Seoul City Provides “Baby Box” and Vaccination Subsidies to Single Parents

Single Mothers Benefit From New Scheme – But Not All Through an initiative of the Women & Family Policy Bureau, Seoul City will become South Korea’s first municipality to offer single mothers in financial difficulties with 1 million KRW (approx. 800 EUR / 900 USD) worth of baby materials. The “Baby Box” will contain the following items donated by manufacturers and individual funders: A stroller Feeding bottles A baby sling Clothes Formula for infants Sleeping vests However, the supply is limited, and only 100 single mothers living in the Seoul Metropolitan Area with 80% of the median income will be able to benefit from the scheme. A Wider Vaccination Coverage Expands Number of Free Vaccinations for Children from 17 to 23 However, the City Government will provide a subsidy worth 240,000 KRW (180 EUR / 220 USD) for infant vaccinations, to children living with single mothers and single fathers. The subsidy covers vaccinations outside the 17 mandatory vaccinations. The 17 mandatory vaccinations for children (via Korea Centers for Disease Control and Prevention)  are as follows. They’re …

Goodbye, Pyongyang Time Zone

[Image description: Two clocks on the wall, side by side. One reads 11:46 (Seoul), and the other reads 11:16 (Pyongyang). Source: Yonhap Agency] Today, Pyongyang’s 30-minute difference with Seoul (and Tokyo) time zone will cease to be, as Kim Jong-Un orders North Koreans to set the time forward to match that of South Korea. “To reconcile our history” seems to be a prominent reason. However, if the Korean peninsula wants to reconcile with its history, it should actually be be Seoul changing its time 30 minutes back, considering the current Seoul time zone was implemented by the Japanese colonial government. As I’m writing this, a Dutch friend tells me: “Well, the South can’t very well do that; makes it look like Seoul is ceding to a Communist Revolution”. Basically, I’d be a jongbuk for saying this. http://www.theguardian.com/world/2018/may/05/time-for-change-north-korea-moves-clocks-forward-to-match-south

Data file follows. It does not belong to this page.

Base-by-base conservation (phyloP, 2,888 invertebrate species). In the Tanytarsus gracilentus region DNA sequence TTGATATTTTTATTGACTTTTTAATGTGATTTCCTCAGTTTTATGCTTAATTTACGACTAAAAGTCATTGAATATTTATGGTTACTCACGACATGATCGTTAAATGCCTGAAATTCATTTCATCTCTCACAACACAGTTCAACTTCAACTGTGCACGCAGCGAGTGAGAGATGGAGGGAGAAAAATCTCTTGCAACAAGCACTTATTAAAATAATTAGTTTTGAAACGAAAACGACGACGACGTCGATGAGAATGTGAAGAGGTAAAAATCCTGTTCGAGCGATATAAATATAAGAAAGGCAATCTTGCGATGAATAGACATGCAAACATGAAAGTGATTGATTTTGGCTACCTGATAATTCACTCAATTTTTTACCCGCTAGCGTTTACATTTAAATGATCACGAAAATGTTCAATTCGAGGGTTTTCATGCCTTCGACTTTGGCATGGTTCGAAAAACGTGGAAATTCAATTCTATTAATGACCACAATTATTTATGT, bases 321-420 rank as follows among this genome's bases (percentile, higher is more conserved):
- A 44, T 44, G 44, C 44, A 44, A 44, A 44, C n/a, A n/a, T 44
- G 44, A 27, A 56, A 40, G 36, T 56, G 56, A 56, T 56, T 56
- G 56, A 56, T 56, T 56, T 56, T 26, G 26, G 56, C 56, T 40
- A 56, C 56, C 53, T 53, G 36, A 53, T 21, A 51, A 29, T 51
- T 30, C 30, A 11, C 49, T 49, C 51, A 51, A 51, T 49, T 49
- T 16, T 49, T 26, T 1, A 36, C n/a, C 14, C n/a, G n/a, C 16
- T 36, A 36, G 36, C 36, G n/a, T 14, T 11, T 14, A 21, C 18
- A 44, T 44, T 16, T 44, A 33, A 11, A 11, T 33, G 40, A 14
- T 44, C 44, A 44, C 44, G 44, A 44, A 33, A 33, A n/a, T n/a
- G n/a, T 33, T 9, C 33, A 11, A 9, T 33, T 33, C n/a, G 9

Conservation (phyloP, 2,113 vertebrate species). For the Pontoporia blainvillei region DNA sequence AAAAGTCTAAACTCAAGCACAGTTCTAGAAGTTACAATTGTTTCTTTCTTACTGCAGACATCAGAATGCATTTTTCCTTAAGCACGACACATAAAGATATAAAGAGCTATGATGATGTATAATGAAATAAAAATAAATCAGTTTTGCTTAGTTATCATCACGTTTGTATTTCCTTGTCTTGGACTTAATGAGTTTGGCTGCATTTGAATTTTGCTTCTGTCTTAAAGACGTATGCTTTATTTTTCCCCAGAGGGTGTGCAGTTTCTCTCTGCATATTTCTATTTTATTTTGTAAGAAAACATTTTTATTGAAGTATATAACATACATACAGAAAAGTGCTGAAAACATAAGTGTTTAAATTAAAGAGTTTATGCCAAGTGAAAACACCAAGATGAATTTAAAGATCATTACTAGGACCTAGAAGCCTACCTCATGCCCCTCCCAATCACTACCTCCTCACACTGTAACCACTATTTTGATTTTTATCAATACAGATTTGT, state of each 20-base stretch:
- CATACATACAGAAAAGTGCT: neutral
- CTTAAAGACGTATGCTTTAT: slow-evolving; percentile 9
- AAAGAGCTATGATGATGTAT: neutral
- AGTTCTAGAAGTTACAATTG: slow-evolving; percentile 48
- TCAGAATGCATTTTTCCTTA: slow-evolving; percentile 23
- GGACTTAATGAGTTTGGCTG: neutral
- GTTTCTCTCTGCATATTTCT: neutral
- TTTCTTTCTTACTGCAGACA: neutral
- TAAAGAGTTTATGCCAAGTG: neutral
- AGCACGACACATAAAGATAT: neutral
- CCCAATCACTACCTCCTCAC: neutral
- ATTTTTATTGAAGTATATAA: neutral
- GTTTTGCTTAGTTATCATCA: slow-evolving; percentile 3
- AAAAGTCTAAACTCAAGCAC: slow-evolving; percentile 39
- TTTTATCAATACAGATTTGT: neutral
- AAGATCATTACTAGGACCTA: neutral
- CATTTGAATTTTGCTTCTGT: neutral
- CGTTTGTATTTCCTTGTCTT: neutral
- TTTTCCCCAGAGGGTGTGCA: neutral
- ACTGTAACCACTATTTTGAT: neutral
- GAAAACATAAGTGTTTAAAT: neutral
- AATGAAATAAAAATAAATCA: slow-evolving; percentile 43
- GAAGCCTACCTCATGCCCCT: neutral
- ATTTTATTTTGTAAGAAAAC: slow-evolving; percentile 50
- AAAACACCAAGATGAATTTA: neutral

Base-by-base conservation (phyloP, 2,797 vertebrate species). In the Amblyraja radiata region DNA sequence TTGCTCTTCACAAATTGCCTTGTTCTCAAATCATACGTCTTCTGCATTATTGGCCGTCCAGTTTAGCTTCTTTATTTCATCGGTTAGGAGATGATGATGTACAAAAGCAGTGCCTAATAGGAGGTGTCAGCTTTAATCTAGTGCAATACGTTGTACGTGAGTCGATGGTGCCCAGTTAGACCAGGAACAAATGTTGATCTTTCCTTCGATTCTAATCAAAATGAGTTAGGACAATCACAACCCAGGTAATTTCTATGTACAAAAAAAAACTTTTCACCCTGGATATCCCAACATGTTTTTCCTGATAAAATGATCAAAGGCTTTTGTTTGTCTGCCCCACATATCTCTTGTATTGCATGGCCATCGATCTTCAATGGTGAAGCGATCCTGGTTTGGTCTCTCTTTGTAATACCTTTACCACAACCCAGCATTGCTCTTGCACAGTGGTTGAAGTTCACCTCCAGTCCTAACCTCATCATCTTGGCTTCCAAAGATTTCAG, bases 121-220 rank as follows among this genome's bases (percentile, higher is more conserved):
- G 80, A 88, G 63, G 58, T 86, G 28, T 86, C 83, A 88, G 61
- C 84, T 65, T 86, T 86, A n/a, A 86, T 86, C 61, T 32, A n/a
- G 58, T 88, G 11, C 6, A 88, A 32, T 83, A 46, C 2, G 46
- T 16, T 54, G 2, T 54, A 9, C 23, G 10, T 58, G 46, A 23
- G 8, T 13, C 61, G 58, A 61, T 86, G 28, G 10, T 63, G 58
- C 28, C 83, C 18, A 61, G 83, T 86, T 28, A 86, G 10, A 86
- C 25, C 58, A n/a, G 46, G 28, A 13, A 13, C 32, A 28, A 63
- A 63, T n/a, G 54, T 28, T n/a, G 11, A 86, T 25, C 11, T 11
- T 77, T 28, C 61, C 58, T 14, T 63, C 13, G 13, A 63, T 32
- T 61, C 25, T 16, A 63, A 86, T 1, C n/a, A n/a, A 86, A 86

1989. Universal freedom of travel

[Image description: A Korean female clerk at The Korean National Airlines (1946-1962; later dissolved and incorporated into Korean Air) is seen checking in passengers in 1957.] 1989: South Koreans are granted universal freedom of travel, without having to provide any reason to the government. Prior to this, every person leaving the country had to be assessed individually. Until 1980, no civilian passports were issued. When the first passports were issued in 1989, up until 1992, all applicants had to pay for an  “Anti-Communist Training” including learning about cases of South Koreans defecting to the North, as well “security information” for a full day, and be issued a certificate for completing the programme, before they could receive their passport. A video clip by the government states the following: 관계부처와 관광공사 그리고 여행사 자체에서의 교육은 물론 여행자 자신이 여행상식과 정보, 각국의 문화, 관습 등을 보다 철저히 배우는 노력이 있어야 하겠습니다. 관광은 서로 다른 문화 간의 대화이며 흥분과 환상의 세계를 제공하는 것입니다. 그러나 국제관광은 자칫 나라의 위신과 국민 전체의 명예를 손상 시킬 수도 있기 때문에 우리는 해외여행에 앞서 …

South Korea and Racism. Again.

Sam Okyere talks about racism in South Korea Just because you don’t know it’s called “being racist” doesn’t mean you’re not being one A couple of years back, I wrote about racism in Korea. Recently, Ghanaian-born South Korean TV star Sam Okyere’s JTBC interview has got South Koreans thinking about the issue of racism once again. Okyere’s experiences of racism, optimistic outlook, and integration in South Korean society echo those voiced earlier by Stanley Hawi in 2015. Racism exists in South Korea. There’s no denying this (There is racism in every society, no matter how”educated” or less “educated” their general population may be on the issue). It manifests itself in different ways: Here in South Korea, white women are labelled whores, because they are sexually liberated, so I, also a man, deserve to have a go at them. Korean women who date white men are seen as sluts, because they remind me of the government-sponsored whores we leased to the GIs. South Asian women are seen as subhuman, because we bought you, and thus you are a living doll, to …